Knowledge for better food systems

Showing results for: Conservation/biodiversity

Image: Illuvis, Moth Lepidoptera, Pixabay, Pixabay License
19 February 2019

Over 40% of insect species are at risk of extinction over the next few decades and 75% to 98% of insect biomass has already been lost, according to this review of the current state of knowledge about insect declines, with habitat loss through conversion to intensive agriculture being the main driver. Agro-chemical pollutants, invasive species and climate change are also driving insect declines.

Image: glennhurowitz, Recent deforestation on peatland for palm oil plantation, Flickr, Creative Commons Attribution-NoDerivs 2.0 Generic
11 February 2019

According to this paper, 23% of deforestation in Indonesia between 2001 and 2016 was caused by palm oil plantations, 20% by conversion of forests to grasslands or shrublands (including conversion caused by fire), 15% by small-scale agriculture, 14% by timber plantations, and the remainder due to other causes including logging roads, mining and fish ponds.

22 January 2019

This book, edited by Pasquale Ferranti, Elliot Berry and Anderson Jock, offers readers a ‘one-stop’ resource on food security and sustainability. It has been written by both academics and practitioners.

Image: adege, Garbage Plastic Waste, Pixabay, CC0 Creative Commons
19 November 2018

This feature in the Guardian explores the reasons for the rapid growth of the anti-plastic movement. It also describes historical lobbying campaigns that painted plastic packaging as being the responsibility of the consumer rather than manufacturers, and outlines some of the issues associated with recycling plastic (in comparison to recycling, say, glass or metals).

6 November 2018

This book, by David Lindenmayer, Damian Michael, Mason Crane, Daniel Florance and Emma Burns, describes best practice approaches for restoring Australian farm woodlands for birds, mammals and reptiles.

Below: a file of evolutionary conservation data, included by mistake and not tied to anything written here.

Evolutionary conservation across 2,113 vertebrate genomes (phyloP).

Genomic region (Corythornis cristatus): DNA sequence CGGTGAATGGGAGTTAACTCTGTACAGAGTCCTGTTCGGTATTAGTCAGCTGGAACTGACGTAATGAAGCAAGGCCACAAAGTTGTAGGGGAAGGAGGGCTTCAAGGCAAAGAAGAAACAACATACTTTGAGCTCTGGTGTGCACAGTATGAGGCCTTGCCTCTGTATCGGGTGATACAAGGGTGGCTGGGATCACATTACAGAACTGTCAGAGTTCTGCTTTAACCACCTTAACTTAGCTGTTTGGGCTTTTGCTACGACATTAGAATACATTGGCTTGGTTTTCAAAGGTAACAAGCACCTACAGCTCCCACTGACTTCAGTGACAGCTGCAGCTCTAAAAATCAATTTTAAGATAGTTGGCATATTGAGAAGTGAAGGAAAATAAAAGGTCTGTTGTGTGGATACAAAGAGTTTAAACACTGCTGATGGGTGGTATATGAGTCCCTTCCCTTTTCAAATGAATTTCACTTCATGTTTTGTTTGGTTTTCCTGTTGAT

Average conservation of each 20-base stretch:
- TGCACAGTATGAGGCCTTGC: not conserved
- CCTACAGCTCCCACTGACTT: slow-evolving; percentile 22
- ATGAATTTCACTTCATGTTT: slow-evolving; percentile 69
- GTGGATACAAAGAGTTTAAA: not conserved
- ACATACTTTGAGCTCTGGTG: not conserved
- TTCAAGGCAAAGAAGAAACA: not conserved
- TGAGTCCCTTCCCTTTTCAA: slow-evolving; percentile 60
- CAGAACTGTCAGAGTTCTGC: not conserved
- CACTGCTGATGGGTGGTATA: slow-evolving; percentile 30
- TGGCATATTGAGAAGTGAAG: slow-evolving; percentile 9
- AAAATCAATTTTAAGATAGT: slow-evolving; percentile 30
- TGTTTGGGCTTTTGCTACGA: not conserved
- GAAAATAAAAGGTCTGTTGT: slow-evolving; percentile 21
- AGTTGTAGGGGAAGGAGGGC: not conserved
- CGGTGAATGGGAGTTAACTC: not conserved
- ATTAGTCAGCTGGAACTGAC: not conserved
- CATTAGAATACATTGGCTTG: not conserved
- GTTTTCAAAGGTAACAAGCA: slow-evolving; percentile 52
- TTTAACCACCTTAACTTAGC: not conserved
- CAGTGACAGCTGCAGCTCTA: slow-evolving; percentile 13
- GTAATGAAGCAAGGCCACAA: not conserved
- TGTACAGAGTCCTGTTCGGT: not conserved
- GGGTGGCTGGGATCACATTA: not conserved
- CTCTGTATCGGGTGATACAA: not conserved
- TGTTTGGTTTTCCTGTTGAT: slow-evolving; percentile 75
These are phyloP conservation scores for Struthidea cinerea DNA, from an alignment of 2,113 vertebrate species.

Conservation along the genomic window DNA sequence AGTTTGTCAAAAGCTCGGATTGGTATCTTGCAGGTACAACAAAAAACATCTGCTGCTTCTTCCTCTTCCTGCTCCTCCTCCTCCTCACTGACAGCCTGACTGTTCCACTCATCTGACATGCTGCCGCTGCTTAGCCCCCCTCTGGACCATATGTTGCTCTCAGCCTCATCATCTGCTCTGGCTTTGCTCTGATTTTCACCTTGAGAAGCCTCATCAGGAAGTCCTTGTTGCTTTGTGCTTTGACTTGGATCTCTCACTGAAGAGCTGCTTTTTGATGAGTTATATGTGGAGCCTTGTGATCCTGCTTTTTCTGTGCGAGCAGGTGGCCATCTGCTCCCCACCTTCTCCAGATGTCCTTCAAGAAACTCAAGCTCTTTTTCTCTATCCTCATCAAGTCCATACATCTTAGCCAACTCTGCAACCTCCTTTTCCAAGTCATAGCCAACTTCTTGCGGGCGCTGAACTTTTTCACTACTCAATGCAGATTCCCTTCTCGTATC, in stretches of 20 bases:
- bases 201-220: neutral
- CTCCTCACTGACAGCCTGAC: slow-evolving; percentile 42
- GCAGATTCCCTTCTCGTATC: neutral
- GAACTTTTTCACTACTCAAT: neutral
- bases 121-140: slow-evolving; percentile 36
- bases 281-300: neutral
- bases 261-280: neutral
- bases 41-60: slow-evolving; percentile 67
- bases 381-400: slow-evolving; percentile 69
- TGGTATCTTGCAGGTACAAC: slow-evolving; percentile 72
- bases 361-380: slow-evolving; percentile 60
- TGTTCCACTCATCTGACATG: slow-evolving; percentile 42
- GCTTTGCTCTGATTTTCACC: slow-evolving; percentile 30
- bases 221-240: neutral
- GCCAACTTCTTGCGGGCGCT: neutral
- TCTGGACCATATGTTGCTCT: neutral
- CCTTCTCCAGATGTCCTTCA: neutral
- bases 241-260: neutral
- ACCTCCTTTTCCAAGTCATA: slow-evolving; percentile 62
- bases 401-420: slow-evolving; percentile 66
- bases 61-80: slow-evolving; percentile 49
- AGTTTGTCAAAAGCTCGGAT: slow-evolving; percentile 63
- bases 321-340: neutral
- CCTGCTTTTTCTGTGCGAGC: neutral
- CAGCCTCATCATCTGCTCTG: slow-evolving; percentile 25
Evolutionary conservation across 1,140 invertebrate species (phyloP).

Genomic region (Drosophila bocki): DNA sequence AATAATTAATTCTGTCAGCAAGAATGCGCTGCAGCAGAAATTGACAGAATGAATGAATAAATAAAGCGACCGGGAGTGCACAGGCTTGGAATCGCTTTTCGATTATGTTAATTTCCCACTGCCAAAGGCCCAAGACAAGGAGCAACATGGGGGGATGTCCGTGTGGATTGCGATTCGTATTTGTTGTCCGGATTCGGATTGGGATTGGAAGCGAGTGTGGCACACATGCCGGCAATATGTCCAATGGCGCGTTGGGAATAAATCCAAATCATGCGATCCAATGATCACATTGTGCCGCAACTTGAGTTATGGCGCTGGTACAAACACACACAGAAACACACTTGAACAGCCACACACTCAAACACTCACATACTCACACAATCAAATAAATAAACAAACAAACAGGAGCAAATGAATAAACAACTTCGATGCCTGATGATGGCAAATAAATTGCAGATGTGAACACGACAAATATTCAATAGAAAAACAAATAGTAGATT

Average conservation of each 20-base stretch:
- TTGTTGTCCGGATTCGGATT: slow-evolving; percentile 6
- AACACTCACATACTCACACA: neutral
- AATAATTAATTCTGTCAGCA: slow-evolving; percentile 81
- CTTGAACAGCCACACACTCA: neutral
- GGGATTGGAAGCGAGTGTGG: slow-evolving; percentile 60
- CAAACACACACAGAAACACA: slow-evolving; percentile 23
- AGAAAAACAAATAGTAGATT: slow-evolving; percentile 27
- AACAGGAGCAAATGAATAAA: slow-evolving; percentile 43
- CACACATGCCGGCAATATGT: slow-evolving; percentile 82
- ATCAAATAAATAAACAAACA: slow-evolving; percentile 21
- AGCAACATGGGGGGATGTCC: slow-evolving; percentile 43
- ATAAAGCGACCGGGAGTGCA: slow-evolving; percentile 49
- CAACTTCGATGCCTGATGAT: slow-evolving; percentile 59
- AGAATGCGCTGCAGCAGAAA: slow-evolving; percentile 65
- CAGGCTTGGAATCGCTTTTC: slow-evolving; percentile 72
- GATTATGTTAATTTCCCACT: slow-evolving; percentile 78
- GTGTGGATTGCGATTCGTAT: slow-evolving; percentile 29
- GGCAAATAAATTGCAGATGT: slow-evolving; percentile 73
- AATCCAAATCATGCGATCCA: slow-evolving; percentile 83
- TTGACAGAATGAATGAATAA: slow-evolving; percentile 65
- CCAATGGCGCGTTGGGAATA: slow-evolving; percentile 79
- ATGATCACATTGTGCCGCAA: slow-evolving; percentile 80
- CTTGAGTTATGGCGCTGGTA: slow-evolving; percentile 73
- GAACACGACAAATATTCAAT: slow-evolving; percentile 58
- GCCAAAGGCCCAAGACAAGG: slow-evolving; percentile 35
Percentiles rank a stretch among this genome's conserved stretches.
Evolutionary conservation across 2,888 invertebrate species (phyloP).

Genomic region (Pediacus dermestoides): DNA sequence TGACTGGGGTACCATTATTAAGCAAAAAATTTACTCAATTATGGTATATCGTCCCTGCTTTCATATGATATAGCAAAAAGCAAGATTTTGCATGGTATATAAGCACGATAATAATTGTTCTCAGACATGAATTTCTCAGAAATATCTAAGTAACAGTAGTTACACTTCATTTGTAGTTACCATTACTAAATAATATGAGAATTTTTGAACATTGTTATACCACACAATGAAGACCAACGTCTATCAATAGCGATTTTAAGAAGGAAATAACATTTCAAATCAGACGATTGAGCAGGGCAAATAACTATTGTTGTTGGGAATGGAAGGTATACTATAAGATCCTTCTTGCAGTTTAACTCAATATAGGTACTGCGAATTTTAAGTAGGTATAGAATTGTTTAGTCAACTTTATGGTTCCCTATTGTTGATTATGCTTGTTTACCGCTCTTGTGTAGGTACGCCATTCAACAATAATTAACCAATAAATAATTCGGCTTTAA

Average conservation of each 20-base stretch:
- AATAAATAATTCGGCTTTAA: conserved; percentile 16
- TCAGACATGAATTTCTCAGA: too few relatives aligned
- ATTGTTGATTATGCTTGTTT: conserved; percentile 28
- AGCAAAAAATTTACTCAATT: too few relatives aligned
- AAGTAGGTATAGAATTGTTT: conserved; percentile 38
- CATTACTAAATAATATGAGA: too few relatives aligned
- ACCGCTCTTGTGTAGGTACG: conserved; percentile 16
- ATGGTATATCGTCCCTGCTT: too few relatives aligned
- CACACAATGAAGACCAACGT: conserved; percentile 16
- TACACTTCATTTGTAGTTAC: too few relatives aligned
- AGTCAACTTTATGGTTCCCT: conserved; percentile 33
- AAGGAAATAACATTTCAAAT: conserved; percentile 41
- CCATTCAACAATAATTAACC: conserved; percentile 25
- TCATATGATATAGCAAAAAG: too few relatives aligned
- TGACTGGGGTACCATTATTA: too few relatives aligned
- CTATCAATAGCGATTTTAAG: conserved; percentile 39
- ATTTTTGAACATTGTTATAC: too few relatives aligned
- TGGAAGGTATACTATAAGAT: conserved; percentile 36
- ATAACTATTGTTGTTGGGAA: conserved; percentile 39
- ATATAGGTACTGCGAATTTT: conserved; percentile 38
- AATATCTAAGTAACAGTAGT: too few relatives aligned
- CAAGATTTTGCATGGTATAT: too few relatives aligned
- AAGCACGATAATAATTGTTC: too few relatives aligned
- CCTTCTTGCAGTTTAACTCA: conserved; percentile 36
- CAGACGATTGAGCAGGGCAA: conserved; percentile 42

Image: Alex Dunkel, Ring-tailed Lemur (Lemur catta) at Berenty Private Reserve in Madagascar, Wikimedia Commons, Creative Commons Attribution 3.0 Unported
29 October 2018

This paper searched for areas of land in Africa where palm oil could be cultivated productively with minimal impact on primate populations. The results showed that such areas are rare: the areas that are suitable for growing palm oil also tend to be areas where primates are highly vulnerable.

18 September 2018

The University of East Anglia’s Global Environmental Justice Group is running a five-week online course on “Environmental Justice”, hosted on the Future Learn website. Several food-relevant topics will be covered, including water justice, forest governance, biodiversity conservation, and climate justice.

Image: SD-Pictures, Green Laser Light Beam, Pixabay, CC0 Creative Commons
12 September 2018

Lasers might replace poison or shotguns to stop birds from eating fruit crops, according to some farmers who have used automated laser systems to successfully defend their crops. The systems are also quieter than propane cannons and more reliable than trained falcons. However, it isn’t clear whether the lasers can harm birds’ eyes.

Image: TonyCastro, Guanay Cormorant, Wikimedia Commons, Creative Commons Attribution-Share Alike 4.0 International
12 September 2018

Attaching green light emitting diodes (LEDs) to gillnets (vertical fishing nets that catch fish behind the gills) reduces the number of guanay cormorants accidentally caught by 85% relative to control nets with no lights, reports a recent paper. A previous study of the same fishery has shown that illuminating nets can reduce bycatch of green turtles by 64% without reducing catch rates of the target species (the current paper did not specify catch rates of the target species). The authors hypothesise that it may be possible to tailor the wavelength of light to attract or repel specific species, according to a fishery’s needs.